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Preventing & Dealing with Construction Defects An Expensive Do-Over!

Many people dream of a place to call their own, and thanks to a rebounding housing market and a birth of new developments under construction, shiny new condominiums await. However, despite the appeal of a new condo development—such as wireless Internet, top-of-the-line appliances, ultramodern fixtures and finishes—often times unforeseen problems arise. These can be leaks, drafts, mechanical problems or even electrical issues.

John E. Shaffer, an associate attorney with the law firm of Marcus, Errico, Emmer & Brooks in Braintree, Massachusetts, whose practice focuses on construction law, contracts and environmental law, represents numerous community associations where he has seen a lot of common area problems develop in new developments: issues with roofs, walls, windows and water infiltration.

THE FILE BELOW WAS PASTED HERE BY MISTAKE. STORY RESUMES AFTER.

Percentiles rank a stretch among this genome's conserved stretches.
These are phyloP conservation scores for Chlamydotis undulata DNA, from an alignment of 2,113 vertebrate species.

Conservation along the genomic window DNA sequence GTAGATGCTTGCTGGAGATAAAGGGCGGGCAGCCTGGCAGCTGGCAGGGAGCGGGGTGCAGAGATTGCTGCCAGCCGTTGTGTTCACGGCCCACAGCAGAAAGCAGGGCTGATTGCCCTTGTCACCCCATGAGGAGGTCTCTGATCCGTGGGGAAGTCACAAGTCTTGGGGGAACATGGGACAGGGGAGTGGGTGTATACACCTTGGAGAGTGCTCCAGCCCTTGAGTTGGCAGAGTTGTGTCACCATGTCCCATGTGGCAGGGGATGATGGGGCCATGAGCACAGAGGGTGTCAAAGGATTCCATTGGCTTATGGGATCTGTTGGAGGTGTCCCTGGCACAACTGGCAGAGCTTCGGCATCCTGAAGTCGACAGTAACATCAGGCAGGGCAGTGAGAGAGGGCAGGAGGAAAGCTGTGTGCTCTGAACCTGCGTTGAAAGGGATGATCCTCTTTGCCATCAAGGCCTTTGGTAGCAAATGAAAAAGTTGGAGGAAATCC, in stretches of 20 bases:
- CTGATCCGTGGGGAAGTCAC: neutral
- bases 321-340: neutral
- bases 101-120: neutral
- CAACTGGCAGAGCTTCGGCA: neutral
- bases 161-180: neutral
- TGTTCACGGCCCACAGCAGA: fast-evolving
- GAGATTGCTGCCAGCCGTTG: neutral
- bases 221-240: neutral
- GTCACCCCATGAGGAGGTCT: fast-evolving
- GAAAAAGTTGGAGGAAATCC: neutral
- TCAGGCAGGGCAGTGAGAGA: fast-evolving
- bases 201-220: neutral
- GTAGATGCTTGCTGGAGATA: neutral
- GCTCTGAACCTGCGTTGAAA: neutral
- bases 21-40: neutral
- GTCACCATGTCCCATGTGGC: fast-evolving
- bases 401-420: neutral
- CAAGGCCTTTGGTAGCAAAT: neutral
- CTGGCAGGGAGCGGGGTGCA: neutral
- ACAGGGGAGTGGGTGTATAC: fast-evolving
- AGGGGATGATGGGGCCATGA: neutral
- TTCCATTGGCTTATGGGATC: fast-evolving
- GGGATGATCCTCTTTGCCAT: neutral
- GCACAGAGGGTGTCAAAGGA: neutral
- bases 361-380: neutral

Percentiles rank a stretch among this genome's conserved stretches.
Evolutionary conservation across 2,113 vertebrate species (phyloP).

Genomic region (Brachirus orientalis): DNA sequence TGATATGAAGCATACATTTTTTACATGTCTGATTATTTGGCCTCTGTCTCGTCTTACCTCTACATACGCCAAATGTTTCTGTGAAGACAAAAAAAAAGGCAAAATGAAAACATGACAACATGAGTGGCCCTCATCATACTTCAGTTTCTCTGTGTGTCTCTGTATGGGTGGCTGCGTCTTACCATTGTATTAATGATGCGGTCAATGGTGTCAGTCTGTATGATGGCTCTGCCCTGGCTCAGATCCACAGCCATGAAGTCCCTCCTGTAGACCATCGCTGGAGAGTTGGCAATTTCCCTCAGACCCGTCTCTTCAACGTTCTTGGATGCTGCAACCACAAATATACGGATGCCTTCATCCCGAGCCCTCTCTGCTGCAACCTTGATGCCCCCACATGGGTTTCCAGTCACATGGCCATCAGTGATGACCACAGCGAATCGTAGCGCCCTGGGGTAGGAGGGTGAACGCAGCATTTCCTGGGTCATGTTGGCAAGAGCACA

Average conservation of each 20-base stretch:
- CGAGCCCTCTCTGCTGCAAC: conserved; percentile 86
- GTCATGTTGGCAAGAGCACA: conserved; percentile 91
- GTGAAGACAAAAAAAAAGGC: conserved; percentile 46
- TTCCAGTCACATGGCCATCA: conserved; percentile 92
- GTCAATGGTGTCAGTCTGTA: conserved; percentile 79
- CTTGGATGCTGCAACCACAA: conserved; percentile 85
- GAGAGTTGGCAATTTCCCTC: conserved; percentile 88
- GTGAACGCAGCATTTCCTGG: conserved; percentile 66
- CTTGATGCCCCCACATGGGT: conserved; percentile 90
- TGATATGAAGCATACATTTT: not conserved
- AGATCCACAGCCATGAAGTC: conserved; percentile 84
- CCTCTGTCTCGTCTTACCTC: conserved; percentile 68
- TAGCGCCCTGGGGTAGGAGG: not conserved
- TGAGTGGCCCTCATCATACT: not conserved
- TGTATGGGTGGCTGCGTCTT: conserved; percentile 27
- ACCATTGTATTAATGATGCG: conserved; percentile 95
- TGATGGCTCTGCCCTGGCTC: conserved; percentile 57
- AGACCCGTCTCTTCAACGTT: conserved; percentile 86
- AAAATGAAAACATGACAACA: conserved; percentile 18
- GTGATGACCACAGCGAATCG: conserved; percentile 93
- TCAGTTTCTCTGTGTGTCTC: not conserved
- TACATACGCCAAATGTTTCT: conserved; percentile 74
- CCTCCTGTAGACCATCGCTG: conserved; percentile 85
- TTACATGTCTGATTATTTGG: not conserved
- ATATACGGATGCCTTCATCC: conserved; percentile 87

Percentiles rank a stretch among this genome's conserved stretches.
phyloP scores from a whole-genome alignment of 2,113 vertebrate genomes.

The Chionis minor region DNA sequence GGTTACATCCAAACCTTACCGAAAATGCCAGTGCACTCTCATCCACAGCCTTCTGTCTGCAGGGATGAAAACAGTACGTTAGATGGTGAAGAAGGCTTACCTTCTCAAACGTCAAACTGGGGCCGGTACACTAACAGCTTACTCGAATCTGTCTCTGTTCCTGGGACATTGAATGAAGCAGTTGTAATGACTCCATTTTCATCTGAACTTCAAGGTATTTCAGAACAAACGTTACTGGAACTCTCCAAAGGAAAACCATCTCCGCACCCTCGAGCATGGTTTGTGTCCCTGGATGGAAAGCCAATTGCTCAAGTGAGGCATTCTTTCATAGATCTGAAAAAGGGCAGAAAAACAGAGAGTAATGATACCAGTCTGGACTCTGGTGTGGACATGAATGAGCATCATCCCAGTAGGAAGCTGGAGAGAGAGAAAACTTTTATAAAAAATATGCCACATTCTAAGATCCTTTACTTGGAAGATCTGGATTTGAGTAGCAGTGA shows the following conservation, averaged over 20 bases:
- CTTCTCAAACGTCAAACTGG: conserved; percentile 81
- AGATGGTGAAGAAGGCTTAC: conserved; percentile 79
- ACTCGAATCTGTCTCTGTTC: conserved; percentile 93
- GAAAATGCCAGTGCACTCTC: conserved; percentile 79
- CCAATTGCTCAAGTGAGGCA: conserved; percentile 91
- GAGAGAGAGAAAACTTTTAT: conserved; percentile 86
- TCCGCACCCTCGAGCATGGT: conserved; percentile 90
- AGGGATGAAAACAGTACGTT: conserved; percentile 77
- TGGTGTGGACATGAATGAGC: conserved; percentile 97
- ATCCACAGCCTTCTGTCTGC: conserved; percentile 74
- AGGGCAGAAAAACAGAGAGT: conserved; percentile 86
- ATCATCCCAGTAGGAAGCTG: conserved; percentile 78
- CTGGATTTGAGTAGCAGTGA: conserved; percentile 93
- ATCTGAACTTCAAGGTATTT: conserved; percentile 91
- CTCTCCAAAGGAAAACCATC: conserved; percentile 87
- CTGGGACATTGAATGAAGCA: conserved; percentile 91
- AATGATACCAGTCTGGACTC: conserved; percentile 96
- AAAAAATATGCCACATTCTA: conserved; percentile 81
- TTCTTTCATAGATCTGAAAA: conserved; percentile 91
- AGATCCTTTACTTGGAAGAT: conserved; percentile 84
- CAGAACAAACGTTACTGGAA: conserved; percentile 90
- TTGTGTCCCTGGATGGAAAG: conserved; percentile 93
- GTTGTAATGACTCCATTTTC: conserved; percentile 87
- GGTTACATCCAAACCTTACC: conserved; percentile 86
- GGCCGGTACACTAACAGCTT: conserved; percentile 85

“I do see a focus more on what’s inside the unit (the bells and whistles), and the more common areas aren’t getting the scrutiny from potential owners,” he says. “I wouldn’t say it’s rampant and it’s not that people are cutting corners, but less attention is being placed on how things are constructed.”

Ultimately, Shaffer says, the developer is responsible. There are mainly reputable developers throughout New England, but when a developer is not reputable, there are usually both physical as well as fiscal problems.

Henry A. Goodman, a partner with the law firm of Goodman, Shapiro & Lombardi, LLC in Dedham, Massachusetts, says sometimes even reputable developers may have created physical problems due to design defects or less than sterling subcontractors.

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